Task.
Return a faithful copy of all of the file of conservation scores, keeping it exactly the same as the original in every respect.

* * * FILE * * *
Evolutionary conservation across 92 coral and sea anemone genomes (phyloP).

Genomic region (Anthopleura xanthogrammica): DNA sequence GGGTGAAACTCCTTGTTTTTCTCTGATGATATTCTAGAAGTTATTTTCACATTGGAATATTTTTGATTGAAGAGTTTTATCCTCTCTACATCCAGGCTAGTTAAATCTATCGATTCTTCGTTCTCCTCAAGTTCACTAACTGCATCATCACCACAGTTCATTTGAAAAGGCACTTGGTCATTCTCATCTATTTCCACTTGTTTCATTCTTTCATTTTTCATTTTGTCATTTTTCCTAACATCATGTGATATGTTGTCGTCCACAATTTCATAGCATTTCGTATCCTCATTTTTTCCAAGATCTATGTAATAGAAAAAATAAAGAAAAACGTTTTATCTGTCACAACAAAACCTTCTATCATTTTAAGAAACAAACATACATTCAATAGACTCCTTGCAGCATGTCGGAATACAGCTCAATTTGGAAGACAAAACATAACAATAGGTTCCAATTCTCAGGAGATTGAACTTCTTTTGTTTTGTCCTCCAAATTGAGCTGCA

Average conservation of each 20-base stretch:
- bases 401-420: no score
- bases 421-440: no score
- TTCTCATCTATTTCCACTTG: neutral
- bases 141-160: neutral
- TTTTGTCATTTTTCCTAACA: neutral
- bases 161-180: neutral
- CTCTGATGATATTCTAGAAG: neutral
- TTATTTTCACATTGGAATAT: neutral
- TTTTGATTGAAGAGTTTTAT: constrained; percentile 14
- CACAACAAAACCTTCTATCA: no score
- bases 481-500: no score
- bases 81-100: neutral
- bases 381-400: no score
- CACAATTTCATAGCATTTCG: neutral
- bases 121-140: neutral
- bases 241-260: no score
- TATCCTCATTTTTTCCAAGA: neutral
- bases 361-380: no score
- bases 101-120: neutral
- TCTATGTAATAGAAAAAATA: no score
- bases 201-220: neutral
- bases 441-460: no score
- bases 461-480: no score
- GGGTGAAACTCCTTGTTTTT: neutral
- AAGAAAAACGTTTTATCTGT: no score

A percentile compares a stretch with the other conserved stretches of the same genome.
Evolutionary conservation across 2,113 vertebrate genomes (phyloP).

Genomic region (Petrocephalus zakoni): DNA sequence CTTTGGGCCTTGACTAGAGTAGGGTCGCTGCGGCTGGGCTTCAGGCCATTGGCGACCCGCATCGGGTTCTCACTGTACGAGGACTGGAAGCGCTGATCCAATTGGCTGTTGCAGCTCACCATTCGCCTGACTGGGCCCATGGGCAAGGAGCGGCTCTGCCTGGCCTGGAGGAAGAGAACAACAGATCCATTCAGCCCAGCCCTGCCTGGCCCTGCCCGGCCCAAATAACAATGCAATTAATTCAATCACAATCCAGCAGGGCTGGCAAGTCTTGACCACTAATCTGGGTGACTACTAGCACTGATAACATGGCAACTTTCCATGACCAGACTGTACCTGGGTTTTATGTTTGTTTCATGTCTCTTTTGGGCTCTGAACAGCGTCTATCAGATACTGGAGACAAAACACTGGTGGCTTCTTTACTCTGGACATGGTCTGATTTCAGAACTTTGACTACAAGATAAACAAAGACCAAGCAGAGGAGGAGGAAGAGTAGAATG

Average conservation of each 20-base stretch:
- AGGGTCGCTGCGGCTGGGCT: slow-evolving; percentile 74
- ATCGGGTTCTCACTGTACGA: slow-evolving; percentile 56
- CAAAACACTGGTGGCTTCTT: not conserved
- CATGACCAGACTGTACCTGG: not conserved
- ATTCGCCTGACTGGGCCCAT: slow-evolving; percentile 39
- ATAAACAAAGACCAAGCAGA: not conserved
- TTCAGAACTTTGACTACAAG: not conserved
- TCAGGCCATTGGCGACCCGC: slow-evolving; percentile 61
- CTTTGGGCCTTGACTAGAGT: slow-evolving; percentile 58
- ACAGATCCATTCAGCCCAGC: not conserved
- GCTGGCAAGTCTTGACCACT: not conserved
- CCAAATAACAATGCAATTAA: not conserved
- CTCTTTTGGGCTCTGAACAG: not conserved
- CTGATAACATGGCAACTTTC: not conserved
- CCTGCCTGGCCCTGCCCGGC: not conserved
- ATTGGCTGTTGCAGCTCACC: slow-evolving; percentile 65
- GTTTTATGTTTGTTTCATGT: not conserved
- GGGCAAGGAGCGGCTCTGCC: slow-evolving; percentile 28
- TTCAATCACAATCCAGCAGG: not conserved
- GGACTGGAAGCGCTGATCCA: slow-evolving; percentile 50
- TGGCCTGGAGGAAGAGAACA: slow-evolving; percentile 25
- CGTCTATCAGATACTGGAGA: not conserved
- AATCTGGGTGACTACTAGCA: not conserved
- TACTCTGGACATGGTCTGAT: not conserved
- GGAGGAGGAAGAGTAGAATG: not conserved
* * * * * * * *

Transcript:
Evolutionary conservation across 92 coral and sea anemone genomes (phyloP).

Genomic region (Anthopleura xanthogrammica): DNA sequence GGGTGAAACTCCTTGTTTTTCTCTGATGATATTCTAGAAGTTATTTTCACATTGGAATATTTTTGATTGAAGAGTTTTATCCTCTCTACATCCAGGCTAGTTAAATCTATCGATTCTTCGTTCTCCTCAAGTTCACTAACTGCATCATCACCACAGTTCATTTGAAAAGGCACTTGGTCATTCTCATCTATTTCCACTTGTTTCATTCTTTCATTTTTCATTTTGTCATTTTTCCTAACATCATGTGATATGTTGTCGTCCACAATTTCATAGCATTTCGTATCCTCATTTTTTCCAAGATCTATGTAATAGAAAAAATAAAGAAAAACGTTTTATCTGTCACAACAAAACCTTCTATCATTTTAAGAAACAAACATACATTCAATAGACTCCTTGCAGCATGTCGGAATACAGCTCAATTTGGAAGACAAAACATAACAATAGGTTCCAATTCTCAGGAGATTGAACTTCTTTTGTTTTGTCCTCCAAATTGAGCTGCA

Average conservation of each 20-base stretch:
- bases 401-420: no score
- bases 421-440: no score
- TTCTCATCTATTTCCACTTG: neutral
- bases 141-160: neutral
- TTTTGTCATTTTTCCTAACA: neutral
- bases 161-180: neutral
- CTCTGATGATATTCTAGAAG: neutral
- TTATTTTCACATTGGAATAT: neutral
- TTTTGATTGAAGAGTTTTAT: constrained; percentile 14
- CACAACAAAACCTTCTATCA: no score
- bases 481-500: no score
- bases 81-100: neutral
- bases 381-400: no score
- CACAATTTCATAGCATTTCG: neutral
- bases 121-140: neutral
- bases 241-260: no score
- TATCCTCATTTTTTCCAAGA: neutral
- bases 361-380: no score
- bases 101-120: neutral
- TCTATGTAATAGAAAAAATA: no score
- bases 201-220: neutral
- bases 441-460: no score
- bases 461-480: no score
- GGGTGAAACTCCTTGTTTTT: neutral
- AAGAAAAACGTTTTATCTGT: no score

A percentile compares a stretch with the other conserved stretches of the same genome.
Evolutionary conservation across 2,113 vertebrate genomes (phyloP).

Genomic region (Petrocephalus zakoni): DNA sequence CTTTGGGCCTTGACTAGAGTAGGGTCGCTGCGGCTGGGCTTCAGGCCATTGGCGACCCGCATCGGGTTCTCACTGTACGAGGACTGGAAGCGCTGATCCAATTGGCTGTTGCAGCTCACCATTCGCCTGACTGGGCCCATGGGCAAGGAGCGGCTCTGCCTGGCCTGGAGGAAGAGAACAACAGATCCATTCAGCCCAGCCCTGCCTGGCCCTGCCCGGCCCAAATAACAATGCAATTAATTCAATCACAATCCAGCAGGGCTGGCAAGTCTTGACCACTAATCTGGGTGACTACTAGCACTGATAACATGGCAACTTTCCATGACCAGACTGTACCTGGGTTTTATGTTTGTTTCATGTCTCTTTTGGGCTCTGAACAGCGTCTATCAGATACTGGAGACAAAACACTGGTGGCTTCTTTACTCTGGACATGGTCTGATTTCAGAACTTTGACTACAAGATAAACAAAGACCAAGCAGAGGAGGAGGAAGAGTAGAATG

Average conservation of each 20-base stretch:
- AGGGTCGCTGCGGCTGGGCT: slow-evolving; percentile 74
- ATCGGGTTCTCACTGTACGA: slow-evolving; percentile 56
- CAAAACACTGGTGGCTTCTT: not conserved
- CATGACCAGACTGTACCTGG: not conserved
- ATTCGCCTGACTGGGCCCAT: slow-evolving; percentile 39
- ATAAACAAAGACCAAGCAGA: not conserved
- TTCAGAACTTTGACTACAAG: not conserved
- TCAGGCCATTGGCGACCCGC: slow-evolving; percentile 61
- CTTTGGGCCTTGACTAGAGT: slow-evolving; percentile 58
- ACAGATCCATTCAGCCCAGC: not conserved
- GCTGGCAAGTCTTGACCACT: not conserved
- CCAAATAACAATGCAATTAA: not conserved
- CTCTTTTGGGCTCTGAACAG: not conserved
- CTGATAACATGGCAACTTTC: not conserved
- CCTGCCTGGCCCTGCCCGGC: not conserved
- ATTGGCTGTTGCAGCTCACC: slow-evolving; percentile 65
- GTTTTATGTTTGTTTCATGT: not conserved
- GGGCAAGGAGCGGCTCTGCC: slow-evolving; percentile 28
- TTCAATCACAATCCAGCAGG: not conserved
- GGACTGGAAGCGCTGATCCA: slow-evolving; percentile 50
- TGGCCTGGAGGAAGAGAACA: slow-evolving; percentile 25
- CGTCTATCAGATACTGGAGA: not conserved
- AATCTGGGTGACTACTAGCA: not conserved
- TACTCTGGACATGGTCTGAT: not conserved
- GGAGGAGGAAGAGTAGAATG: not conserved